Install: Finding the Right Stopping Power - Wilwood Brake Calipers
You may remember our article “44 for Life” Dana 44 (4WD June 2018) that we built for the back end of our Stinky Jeep. We took everything we had and threw it at a pedestrian Dana 44 rear axle and ended up with a bantam-weight trail beast with parts from ARB, Yukon, Jantz Engineering and TMR. As we arrived at the end of our build phase, we also saw the end of our cash flow. We needed to stop – literally. We didn’t even install proper brakes yet.
We do our best thinking in the junkyard. After a brain storming session out there with a few like-minded CJ-7 owners, we let the bloodhound in our head loose and we chased down a set of rear calipers from a mid-1990’s Nissan Altima. “Why those?” you ask. Well, they are easy to locate and have a built-in, reliable emergency brake that clamps on the rotor it rides on. That rotor for us was a Suzuki Samurai front unit, which has the same bolt pattern we were after. Perfect
With our pile of parts at home and mounting brackets cut and drilled into a 3/8” mild steel plate, it was time for a test. Initial results were less than satisfactory. After installing a Wilwood adjustable proportioning valve, our results were mediocre at best. The Jeep had amazing braking ability with the parts it had, but the massive front rotors and calipers were doing 95 percent of the work.
That was a few years ago and we have suffered lackluster braking while keeping an eye out for a solution. An unlikely source had us with a full Wilwood used brake assembly that was meant for a Shelby Cobra replica car with a Ford 9” rear axle. Some quick and dirty measurements revealed that these “leftovers” from a high-dollar build may just be the ticket for our lack of “woohhh.” We wanted to make sure this was going to make a difference, so we made a call to Wilwood’s tech line and asked some questions.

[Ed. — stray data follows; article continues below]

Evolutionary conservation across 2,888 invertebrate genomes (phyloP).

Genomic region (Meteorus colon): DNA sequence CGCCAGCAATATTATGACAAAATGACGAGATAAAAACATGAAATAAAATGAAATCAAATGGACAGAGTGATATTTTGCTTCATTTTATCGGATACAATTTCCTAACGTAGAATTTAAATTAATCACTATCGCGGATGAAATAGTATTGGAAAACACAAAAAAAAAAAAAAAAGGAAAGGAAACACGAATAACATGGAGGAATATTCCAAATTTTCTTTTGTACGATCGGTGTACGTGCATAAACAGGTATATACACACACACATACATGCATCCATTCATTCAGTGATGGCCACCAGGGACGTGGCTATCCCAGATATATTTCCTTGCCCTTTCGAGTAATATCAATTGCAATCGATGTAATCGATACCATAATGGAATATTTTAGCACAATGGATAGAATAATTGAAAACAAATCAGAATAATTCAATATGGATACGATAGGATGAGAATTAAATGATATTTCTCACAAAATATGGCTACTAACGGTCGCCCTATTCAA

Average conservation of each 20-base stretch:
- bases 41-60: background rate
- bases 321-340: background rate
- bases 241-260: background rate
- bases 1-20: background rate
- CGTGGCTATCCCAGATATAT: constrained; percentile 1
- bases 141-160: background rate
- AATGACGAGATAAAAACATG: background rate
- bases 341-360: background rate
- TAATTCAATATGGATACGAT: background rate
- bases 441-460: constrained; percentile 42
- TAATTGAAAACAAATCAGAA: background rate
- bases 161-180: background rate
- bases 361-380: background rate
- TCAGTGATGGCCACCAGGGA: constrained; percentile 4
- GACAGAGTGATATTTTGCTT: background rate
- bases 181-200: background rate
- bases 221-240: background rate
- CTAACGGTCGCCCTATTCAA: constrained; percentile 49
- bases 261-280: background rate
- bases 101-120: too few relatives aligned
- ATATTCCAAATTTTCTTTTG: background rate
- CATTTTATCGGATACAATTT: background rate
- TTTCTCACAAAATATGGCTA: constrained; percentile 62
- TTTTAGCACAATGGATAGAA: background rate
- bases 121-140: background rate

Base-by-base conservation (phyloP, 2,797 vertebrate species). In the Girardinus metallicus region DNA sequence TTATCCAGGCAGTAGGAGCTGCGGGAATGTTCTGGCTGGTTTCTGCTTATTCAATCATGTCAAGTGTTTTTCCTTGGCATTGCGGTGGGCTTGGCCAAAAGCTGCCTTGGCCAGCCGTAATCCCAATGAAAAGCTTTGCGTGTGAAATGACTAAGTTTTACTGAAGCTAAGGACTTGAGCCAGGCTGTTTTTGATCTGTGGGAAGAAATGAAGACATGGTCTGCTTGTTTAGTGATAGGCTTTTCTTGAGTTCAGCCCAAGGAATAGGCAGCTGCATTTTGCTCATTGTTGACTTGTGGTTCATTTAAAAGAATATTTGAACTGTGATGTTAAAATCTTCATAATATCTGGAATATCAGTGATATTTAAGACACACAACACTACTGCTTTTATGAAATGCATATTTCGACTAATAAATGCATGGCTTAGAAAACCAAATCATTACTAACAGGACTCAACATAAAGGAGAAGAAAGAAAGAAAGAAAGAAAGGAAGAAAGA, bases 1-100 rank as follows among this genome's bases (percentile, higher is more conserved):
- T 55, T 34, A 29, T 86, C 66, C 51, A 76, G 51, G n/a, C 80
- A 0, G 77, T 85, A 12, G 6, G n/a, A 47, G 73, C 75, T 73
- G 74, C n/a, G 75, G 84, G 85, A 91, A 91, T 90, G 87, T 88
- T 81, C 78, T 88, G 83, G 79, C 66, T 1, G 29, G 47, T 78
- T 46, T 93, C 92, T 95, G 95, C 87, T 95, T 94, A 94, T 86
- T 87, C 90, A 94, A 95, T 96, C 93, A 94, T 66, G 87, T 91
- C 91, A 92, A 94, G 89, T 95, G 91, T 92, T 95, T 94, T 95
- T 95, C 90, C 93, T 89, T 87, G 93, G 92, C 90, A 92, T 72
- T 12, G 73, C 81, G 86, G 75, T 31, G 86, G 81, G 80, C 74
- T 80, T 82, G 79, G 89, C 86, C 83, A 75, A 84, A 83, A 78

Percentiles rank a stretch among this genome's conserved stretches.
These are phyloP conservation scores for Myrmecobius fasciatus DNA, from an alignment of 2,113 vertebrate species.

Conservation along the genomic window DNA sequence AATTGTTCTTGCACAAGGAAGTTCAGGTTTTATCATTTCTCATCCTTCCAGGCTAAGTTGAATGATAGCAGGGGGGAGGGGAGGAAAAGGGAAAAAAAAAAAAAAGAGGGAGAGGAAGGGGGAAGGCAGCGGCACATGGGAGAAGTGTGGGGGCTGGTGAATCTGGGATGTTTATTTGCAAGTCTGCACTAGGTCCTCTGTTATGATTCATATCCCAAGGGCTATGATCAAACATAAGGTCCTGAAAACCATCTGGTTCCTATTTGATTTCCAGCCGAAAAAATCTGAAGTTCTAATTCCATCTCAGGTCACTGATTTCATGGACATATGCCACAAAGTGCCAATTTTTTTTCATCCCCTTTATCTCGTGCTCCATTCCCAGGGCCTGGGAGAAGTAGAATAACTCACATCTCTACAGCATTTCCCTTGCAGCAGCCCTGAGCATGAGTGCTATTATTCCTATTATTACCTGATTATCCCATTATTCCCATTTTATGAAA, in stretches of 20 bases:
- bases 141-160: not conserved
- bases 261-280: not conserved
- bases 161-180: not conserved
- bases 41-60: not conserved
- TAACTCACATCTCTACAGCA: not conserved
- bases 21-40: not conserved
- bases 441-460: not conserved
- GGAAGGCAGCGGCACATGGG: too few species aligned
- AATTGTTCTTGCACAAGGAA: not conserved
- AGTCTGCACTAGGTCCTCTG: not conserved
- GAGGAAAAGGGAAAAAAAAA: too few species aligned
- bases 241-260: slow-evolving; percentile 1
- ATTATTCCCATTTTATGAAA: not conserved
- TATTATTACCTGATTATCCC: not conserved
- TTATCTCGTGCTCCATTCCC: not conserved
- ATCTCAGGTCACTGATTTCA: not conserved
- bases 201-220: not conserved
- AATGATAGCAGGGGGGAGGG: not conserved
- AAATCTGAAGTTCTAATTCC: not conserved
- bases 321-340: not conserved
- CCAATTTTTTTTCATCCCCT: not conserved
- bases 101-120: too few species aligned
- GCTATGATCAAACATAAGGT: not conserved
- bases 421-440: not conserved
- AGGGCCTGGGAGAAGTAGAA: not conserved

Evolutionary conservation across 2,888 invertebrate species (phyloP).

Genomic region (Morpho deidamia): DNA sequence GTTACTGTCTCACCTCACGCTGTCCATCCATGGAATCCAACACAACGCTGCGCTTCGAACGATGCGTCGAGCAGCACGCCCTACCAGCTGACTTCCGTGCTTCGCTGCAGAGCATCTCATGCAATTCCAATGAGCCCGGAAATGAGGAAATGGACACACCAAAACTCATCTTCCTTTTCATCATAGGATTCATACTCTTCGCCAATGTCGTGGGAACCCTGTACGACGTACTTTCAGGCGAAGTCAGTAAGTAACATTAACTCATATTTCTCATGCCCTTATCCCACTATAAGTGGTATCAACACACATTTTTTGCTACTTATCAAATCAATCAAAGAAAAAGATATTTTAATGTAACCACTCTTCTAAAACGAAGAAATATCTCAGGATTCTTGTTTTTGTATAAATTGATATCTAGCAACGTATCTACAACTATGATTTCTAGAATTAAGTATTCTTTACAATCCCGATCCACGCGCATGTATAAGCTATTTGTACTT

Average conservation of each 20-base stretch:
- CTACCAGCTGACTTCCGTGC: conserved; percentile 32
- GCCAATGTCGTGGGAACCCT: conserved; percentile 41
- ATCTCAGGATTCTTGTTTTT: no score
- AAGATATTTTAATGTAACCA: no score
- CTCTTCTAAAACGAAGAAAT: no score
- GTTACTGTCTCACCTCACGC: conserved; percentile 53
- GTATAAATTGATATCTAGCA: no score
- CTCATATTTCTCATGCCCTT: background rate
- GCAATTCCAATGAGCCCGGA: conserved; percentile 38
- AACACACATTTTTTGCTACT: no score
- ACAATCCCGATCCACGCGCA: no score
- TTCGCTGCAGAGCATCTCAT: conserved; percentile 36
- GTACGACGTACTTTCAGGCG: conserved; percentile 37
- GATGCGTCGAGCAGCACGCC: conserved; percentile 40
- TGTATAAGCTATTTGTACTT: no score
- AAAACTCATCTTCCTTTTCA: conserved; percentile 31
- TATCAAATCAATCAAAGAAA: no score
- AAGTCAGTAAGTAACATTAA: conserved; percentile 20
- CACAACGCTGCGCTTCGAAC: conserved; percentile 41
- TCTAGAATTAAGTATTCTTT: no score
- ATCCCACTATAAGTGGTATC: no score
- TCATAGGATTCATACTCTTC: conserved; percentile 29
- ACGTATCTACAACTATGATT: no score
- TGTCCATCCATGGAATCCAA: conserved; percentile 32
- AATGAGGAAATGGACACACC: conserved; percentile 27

Even though we didn’t purchase the brakes from Wilwood, and didn’t mention that we had some of their components, they were extremely helpful in getting us back to braking efficiently. It turned out our main issue was not with our master cylinder, brake bias adjuster or anything else, it was the size of the pistons in the rear calipers. According to Wilwood, we had 83 percent of the braking power going to the front and 17 percent to the rear – pathetic.
With the disc brake setup, Wilwood prefers a 1:1 ratio of front-to-rear braking power and then use a bias adjuster to dial in the braking to ensure maximum performance. This calculation involves everything from rotor diameter, effective brake pad area, and even the coefficient friction (grippy-ness) of the pads.
The new-to-us Dynalite calipers were measured out and the four-piston units were an almost perfect match to the massive single piston units used in the front. However, it wasn’t all good news. The rotors that came with the kit were designed with a 4.5” or 5” five-bolt pattern and our old CJ wears a 5.5” bolt pattern so a little measuring and machining were required. Another possible headache was making sure that the backing plates and the caliper mounting brackets would be in proper alignment. Lucky for us, only some small spacers were required. If this hadn’t worked out, Wilwood carries plenty of different brackets and mounting adapters for just about any common axle setup. We lucked out, but were in good hands if everything went to hell.